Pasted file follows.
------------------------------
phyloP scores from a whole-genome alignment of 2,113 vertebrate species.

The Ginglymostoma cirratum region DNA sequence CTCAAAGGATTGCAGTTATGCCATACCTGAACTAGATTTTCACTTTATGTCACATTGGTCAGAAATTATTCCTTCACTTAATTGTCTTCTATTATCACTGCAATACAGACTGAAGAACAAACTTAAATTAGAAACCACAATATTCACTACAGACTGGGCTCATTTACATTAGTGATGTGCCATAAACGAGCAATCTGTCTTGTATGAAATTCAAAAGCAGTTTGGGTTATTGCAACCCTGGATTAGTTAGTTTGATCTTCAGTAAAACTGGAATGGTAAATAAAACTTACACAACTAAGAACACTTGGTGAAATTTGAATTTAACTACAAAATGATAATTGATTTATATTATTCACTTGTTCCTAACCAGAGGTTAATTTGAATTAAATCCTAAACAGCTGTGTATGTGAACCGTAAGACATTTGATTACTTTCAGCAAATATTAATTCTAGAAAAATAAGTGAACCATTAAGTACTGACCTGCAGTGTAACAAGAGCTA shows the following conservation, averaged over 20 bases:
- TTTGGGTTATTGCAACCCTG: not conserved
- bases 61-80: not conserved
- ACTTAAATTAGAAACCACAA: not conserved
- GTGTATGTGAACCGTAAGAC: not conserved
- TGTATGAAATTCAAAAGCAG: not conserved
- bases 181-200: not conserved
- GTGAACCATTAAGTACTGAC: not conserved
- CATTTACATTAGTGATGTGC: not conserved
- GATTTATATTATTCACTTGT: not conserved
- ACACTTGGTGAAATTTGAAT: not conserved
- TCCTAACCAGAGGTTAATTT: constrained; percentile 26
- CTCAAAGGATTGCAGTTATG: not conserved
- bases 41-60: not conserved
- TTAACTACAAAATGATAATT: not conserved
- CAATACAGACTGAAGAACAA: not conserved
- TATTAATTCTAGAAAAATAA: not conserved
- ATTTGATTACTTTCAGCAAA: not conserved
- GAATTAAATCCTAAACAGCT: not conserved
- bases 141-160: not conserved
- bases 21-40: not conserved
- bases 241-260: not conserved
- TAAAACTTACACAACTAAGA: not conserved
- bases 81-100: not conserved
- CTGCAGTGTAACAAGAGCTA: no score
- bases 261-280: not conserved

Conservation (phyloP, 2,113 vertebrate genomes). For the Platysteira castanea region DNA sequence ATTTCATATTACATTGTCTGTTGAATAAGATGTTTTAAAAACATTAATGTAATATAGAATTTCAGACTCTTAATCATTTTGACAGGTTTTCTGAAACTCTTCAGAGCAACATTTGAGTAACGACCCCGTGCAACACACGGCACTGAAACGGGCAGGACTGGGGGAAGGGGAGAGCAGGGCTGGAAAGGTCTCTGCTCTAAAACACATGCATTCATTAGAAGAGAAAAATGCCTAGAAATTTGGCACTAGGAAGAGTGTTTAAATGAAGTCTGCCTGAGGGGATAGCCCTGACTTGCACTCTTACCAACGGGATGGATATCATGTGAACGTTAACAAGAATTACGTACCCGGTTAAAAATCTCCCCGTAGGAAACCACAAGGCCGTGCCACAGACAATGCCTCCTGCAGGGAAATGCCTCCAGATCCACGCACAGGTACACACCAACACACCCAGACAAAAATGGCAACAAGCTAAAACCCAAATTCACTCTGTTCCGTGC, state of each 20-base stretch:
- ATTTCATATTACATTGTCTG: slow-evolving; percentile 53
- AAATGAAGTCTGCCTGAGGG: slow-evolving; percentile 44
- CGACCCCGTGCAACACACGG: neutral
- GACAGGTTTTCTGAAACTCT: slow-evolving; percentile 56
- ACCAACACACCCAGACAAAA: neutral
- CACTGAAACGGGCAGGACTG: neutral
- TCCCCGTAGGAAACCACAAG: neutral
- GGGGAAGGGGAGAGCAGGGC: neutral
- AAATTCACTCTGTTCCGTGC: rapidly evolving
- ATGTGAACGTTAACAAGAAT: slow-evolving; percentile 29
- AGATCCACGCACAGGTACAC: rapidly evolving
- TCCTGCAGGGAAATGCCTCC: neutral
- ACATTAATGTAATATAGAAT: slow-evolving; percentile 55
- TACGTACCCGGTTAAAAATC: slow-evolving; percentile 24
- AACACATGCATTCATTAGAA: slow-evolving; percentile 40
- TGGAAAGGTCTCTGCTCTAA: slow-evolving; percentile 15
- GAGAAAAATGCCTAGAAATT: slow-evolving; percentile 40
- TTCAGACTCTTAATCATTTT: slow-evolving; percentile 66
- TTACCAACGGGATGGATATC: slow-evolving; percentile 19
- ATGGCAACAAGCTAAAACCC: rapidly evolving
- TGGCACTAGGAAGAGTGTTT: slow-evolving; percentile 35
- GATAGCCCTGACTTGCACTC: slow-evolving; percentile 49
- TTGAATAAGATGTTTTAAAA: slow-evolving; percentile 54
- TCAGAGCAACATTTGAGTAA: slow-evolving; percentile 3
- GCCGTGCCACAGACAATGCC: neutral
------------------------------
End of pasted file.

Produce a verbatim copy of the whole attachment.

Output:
phyloP scores from a whole-genome alignment of 2,113 vertebrate species.

The Ginglymostoma cirratum region DNA sequence CTCAAAGGATTGCAGTTATGCCATACCTGAACTAGATTTTCACTTTATGTCACATTGGTCAGAAATTATTCCTTCACTTAATTGTCTTCTATTATCACTGCAATACAGACTGAAGAACAAACTTAAATTAGAAACCACAATATTCACTACAGACTGGGCTCATTTACATTAGTGATGTGCCATAAACGAGCAATCTGTCTTGTATGAAATTCAAAAGCAGTTTGGGTTATTGCAACCCTGGATTAGTTAGTTTGATCTTCAGTAAAACTGGAATGGTAAATAAAACTTACACAACTAAGAACACTTGGTGAAATTTGAATTTAACTACAAAATGATAATTGATTTATATTATTCACTTGTTCCTAACCAGAGGTTAATTTGAATTAAATCCTAAACAGCTGTGTATGTGAACCGTAAGACATTTGATTACTTTCAGCAAATATTAATTCTAGAAAAATAAGTGAACCATTAAGTACTGACCTGCAGTGTAACAAGAGCTA shows the following conservation, averaged over 20 bases:
- TTTGGGTTATTGCAACCCTG: not conserved
- bases 61-80: not conserved
- ACTTAAATTAGAAACCACAA: not conserved
- GTGTATGTGAACCGTAAGAC: not conserved
- TGTATGAAATTCAAAAGCAG: not conserved
- bases 181-200: not conserved
- GTGAACCATTAAGTACTGAC: not conserved
- CATTTACATTAGTGATGTGC: not conserved
- GATTTATATTATTCACTTGT: not conserved
- ACACTTGGTGAAATTTGAAT: not conserved
- TCCTAACCAGAGGTTAATTT: constrained; percentile 26
- CTCAAAGGATTGCAGTTATG: not conserved
- bases 41-60: not conserved
- TTAACTACAAAATGATAATT: not conserved
- CAATACAGACTGAAGAACAA: not conserved
- TATTAATTCTAGAAAAATAA: not conserved
- ATTTGATTACTTTCAGCAAA: not conserved
- GAATTAAATCCTAAACAGCT: not conserved
- bases 141-160: not conserved
- bases 21-40: not conserved
- bases 241-260: not conserved
- TAAAACTTACACAACTAAGA: not conserved
- bases 81-100: not conserved
- CTGCAGTGTAACAAGAGCTA: no score
- bases 261-280: not conserved

Conservation (phyloP, 2,113 vertebrate genomes). For the Platysteira castanea region DNA sequence ATTTCATATTACATTGTCTGTTGAATAAGATGTTTTAAAAACATTAATGTAATATAGAATTTCAGACTCTTAATCATTTTGACAGGTTTTCTGAAACTCTTCAGAGCAACATTTGAGTAACGACCCCGTGCAACACACGGCACTGAAACGGGCAGGACTGGGGGAAGGGGAGAGCAGGGCTGGAAAGGTCTCTGCTCTAAAACACATGCATTCATTAGAAGAGAAAAATGCCTAGAAATTTGGCACTAGGAAGAGTGTTTAAATGAAGTCTGCCTGAGGGGATAGCCCTGACTTGCACTCTTACCAACGGGATGGATATCATGTGAACGTTAACAAGAATTACGTACCCGGTTAAAAATCTCCCCGTAGGAAACCACAAGGCCGTGCCACAGACAATGCCTCCTGCAGGGAAATGCCTCCAGATCCACGCACAGGTACACACCAACACACCCAGACAAAAATGGCAACAAGCTAAAACCCAAATTCACTCTGTTCCGTGC, state of each 20-base stretch:
- ATTTCATATTACATTGTCTG: slow-evolving; percentile 53
- AAATGAAGTCTGCCTGAGGG: slow-evolving; percentile 44
- CGACCCCGTGCAACACACGG: neutral
- GACAGGTTTTCTGAAACTCT: slow-evolving; percentile 56
- ACCAACACACCCAGACAAAA: neutral
- CACTGAAACGGGCAGGACTG: neutral
- TCCCCGTAGGAAACCACAAG: neutral
- GGGGAAGGGGAGAGCAGGGC: neutral
- AAATTCACTCTGTTCCGTGC: rapidly evolving
- ATGTGAACGTTAACAAGAAT: slow-evolving; percentile 29
- AGATCCACGCACAGGTACAC: rapidly evolving
- TCCTGCAGGGAAATGCCTCC: neutral
- ACATTAATGTAATATAGAAT: slow-evolving; percentile 55
- TACGTACCCGGTTAAAAATC: slow-evolving; percentile 24
- AACACATGCATTCATTAGAA: slow-evolving; percentile 40
- TGGAAAGGTCTCTGCTCTAA: slow-evolving; percentile 15
- GAGAAAAATGCCTAGAAATT: slow-evolving; percentile 40
- TTCAGACTCTTAATCATTTT: slow-evolving; percentile 66
- TTACCAACGGGATGGATATC: slow-evolving; percentile 19
- ATGGCAACAAGCTAAAACCC: rapidly evolving
- TGGCACTAGGAAGAGTGTTT: slow-evolving; percentile 35
- GATAGCCCTGACTTGCACTC: slow-evolving; percentile 49
- TTGAATAAGATGTTTTAAAA: slow-evolving; percentile 54
- TCAGAGCAACATTTGAGTAA: slow-evolving; percentile 3
- GCCGTGCCACAGACAATGCC: neutral